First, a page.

Does a low-carbohydrate diet work best for Hashimoto’s disease? What about a gluten-free diet? There are a number of diets out there claiming to be the best for Hashimoto’s thyroiditis but as with any condition, there is no single best diet for everyone. I’ll cover two research papers that look into two specific diets for Hashimoto’s disease.
Is There a Connection Between Vitamin D and Hashimoto’s Disease? Does Vitamin D Supplementation Help Heal Hashimoto’s Disease?
Vitamin D has long been established in literature as a highly essential nutrient with benefit to the musculoskeletal system and bone density. It also functions in the body as an immunomodulator, facilitating normal immune system function and improving resistance against certain diseases.
Given this background, one has to wonder if a deficiency in vitamin D would be prevalent among individuals with Hashimoto’s thyroiditis and if so, would supplementation with vitamin D help patients manage the disease or perhaps even prevent it?
I was pleasantly surprised to learn about some recent research on the positive effects of black cumin seed oil and Hashimoto’s disease. I’m always searching for compounds that can help my patients with Hashimoto’s disease and black cumin seed oil looks like a real winner. In this article I break down two promising studies on black cumin seed oil and how it can help autoimmune thyroiditis.
Aloe vera is one of the oldest medicinal plants we know of that was used by the ancient Egyptians who called it “the plant of immortality.” And 200 years ago Greek scientists considered Aloe vera a “universal panacea.” Aloe vera is technically named Aloe barbadensis and you most likely have heard of using Aloe topically for burns or internally for soothing an inflamed gut.
I’ve used Aloe vera over the years as one of the compounds in a gut-healing supplement I use for leaky gut, inflammatory bowel, SIBO, constipation, and irritable bowel syndrome. It works extremely well at reducing inflammation and repairing inflamed and damaged mucus membranes in the gut and the urinary tract. I have also used it quite successfully with the bladder pain caused by interstitial cystitis.
The ketogenic diet is currently sweeping the internet and the diet book world as the best thing since sliced bread for everything under the sun. Unfortunately, you can’t eat bread on the ketogenic diet and it really can be difficult to follow for some people.
Since I work with many patients who have Hashimoto’s disease and hypothyroidism, I wanted to investigate whether the ketogenic diet can cause hypothyroidism or decrease thyroid function. Let’s jump into the research and see what it has to say.
One of the most common questions I get is, “What are optimal Hashimoto’s thyroiditis antibody levels?” For years, many patients and clinicians have been chasing thyroid peroxidase (TPO) and anti-thyroglobulin (TG) antibody levels in an attempt to get them as low as possible or even undectable as a measure of success. This can leave many people frustrated and stressed about their condition. Some individuals feel that these levels should become undetectable in order to consider the condition in complete remission. But is this entirely true or necessary?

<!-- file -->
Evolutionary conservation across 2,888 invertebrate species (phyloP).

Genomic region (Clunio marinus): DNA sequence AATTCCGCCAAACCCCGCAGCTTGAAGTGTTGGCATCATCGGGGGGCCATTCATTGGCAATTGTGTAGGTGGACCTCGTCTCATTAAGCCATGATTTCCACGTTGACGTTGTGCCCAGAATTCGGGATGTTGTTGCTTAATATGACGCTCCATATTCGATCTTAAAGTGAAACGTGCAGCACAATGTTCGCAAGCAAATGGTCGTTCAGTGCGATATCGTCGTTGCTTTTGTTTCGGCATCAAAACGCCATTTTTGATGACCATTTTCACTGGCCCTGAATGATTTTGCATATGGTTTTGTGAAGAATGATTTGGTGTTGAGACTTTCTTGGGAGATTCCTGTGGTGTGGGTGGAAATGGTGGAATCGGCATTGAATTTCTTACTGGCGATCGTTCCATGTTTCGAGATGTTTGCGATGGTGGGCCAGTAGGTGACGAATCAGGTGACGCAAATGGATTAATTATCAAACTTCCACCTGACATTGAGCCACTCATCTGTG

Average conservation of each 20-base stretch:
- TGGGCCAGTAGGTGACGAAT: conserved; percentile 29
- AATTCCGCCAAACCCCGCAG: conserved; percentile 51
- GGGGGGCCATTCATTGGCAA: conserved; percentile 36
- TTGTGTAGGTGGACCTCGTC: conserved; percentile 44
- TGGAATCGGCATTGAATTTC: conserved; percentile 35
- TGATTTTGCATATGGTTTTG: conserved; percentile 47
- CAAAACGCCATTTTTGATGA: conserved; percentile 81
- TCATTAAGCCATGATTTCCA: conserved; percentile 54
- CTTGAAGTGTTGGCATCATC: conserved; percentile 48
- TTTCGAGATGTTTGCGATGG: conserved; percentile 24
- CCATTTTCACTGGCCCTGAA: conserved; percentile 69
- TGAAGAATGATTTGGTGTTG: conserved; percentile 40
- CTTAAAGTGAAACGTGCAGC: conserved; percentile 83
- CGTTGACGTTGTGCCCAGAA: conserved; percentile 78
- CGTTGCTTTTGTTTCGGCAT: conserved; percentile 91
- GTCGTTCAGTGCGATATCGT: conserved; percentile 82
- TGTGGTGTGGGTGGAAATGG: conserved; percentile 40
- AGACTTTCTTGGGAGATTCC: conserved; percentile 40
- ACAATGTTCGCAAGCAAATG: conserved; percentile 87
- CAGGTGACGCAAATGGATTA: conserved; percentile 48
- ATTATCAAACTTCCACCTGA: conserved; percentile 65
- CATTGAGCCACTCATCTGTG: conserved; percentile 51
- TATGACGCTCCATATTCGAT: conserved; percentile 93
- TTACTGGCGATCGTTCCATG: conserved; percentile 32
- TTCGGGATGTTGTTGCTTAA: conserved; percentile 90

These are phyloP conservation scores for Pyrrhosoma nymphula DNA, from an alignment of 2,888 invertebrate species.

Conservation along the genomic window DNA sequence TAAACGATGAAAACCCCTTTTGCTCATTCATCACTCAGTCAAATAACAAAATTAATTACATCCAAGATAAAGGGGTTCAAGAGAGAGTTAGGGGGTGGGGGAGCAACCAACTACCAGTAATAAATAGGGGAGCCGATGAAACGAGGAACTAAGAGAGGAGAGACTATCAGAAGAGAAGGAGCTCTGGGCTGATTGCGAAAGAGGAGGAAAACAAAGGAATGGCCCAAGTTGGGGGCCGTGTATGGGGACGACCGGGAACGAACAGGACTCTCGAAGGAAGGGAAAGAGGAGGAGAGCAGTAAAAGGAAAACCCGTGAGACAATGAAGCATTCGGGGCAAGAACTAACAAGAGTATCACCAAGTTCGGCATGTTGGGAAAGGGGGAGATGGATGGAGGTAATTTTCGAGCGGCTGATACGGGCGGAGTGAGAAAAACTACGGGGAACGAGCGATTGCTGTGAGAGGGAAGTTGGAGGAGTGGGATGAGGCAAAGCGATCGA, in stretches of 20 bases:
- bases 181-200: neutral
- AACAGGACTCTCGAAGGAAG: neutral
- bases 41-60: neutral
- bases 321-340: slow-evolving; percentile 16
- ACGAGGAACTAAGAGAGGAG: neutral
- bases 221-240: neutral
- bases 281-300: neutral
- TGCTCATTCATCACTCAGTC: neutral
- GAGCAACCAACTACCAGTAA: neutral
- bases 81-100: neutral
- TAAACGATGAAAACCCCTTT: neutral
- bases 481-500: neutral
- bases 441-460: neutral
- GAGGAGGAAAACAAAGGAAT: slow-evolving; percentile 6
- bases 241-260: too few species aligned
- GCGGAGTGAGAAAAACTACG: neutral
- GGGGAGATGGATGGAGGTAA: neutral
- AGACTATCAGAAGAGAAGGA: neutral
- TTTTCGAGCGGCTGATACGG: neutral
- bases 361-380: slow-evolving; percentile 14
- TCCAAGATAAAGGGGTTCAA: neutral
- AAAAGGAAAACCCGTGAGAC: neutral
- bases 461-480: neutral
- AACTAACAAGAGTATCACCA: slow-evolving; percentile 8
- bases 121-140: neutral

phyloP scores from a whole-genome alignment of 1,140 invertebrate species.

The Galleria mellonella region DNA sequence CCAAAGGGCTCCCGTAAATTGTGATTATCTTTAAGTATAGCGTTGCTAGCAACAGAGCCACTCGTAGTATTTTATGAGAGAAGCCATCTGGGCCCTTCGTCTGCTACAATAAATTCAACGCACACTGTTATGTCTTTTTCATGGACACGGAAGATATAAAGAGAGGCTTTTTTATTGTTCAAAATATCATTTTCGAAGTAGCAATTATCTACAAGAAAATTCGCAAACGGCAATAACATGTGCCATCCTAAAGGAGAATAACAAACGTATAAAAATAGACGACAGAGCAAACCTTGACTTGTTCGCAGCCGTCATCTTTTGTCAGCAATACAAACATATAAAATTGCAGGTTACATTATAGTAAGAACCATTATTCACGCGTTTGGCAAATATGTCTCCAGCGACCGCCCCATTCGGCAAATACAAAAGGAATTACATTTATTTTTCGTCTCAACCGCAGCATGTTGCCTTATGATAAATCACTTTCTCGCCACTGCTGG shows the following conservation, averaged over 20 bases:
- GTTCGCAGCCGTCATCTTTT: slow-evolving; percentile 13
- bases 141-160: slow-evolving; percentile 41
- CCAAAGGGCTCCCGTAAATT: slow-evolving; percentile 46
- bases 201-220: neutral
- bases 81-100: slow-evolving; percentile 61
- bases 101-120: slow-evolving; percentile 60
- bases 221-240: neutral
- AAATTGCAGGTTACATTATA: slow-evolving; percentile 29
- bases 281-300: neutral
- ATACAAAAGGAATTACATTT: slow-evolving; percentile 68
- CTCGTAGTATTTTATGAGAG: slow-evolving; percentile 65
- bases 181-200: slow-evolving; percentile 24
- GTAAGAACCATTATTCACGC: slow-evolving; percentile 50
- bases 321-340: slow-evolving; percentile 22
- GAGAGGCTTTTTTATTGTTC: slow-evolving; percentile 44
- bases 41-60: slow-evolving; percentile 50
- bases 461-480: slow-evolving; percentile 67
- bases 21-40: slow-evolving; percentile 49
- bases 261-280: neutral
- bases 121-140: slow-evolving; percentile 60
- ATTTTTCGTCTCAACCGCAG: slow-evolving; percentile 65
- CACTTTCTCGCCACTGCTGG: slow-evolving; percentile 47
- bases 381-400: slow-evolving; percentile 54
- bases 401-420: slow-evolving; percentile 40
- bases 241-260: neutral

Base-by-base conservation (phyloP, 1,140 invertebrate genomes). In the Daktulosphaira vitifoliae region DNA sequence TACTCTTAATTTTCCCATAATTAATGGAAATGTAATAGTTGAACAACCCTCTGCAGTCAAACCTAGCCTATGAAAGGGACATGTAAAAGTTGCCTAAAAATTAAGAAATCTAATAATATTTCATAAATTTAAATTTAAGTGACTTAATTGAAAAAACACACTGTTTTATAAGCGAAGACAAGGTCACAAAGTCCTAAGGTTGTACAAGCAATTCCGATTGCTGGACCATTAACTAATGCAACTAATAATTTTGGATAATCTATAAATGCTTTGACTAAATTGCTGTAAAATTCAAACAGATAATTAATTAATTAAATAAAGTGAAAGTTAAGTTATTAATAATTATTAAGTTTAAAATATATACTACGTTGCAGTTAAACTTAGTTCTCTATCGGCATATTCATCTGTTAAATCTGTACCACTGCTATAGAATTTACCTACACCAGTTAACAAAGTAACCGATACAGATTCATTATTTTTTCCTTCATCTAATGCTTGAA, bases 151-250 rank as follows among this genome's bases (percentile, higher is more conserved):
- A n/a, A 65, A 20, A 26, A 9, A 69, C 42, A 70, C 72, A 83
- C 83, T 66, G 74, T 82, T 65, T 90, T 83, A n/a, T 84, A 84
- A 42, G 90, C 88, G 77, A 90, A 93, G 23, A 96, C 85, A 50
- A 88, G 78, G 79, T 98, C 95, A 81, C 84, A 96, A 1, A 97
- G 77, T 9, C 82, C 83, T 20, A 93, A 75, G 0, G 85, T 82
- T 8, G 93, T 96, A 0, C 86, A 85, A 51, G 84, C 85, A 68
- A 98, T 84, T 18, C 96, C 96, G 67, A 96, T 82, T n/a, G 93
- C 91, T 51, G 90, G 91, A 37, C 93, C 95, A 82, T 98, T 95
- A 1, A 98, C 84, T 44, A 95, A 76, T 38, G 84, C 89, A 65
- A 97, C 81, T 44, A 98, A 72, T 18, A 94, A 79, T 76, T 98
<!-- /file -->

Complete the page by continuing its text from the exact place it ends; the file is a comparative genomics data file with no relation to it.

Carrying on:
In this episode of The Dr. Hedberg Show, I interviewed Dr. David Brady about the new GI-MAP stool test by Diagnostic Solutions Laboratory. We discussed many topics including autoimmune disease, stool testing, stealth infections, gut infections, the gut microbiome and much more. This is the stool test I use in my practice to identify bacterial dysbiosis, viruses, parasites, yeast, and overall digestive health.
In this episode of The Dr. Hedberg Show, I interviewed writer and thyroid advocate Rachel Hill of The Invisible Hypothyroidism. We discussed Hashimoto’s disease, hypothyroidism, and many connections to these illnesses.
Rachel suffers from thyroid issues herself so we can learn a lot from her about her personal experiences. I urge everyone to listen or read and connect with her through her website and social media which I have linked to at the end of the transcript.
In this interview on The Dr. Hedberg Show, I had a great time talking to Shannon Garrett about Hashimoto’s disease.
We started by talking about Shannon’s personal journey with Hashimoto’s disease. And then we got into how stress triggers Hashimoto’s disease as well as emotions and early adverse life events in childhood and how they connect to autoimmune disease as an adult.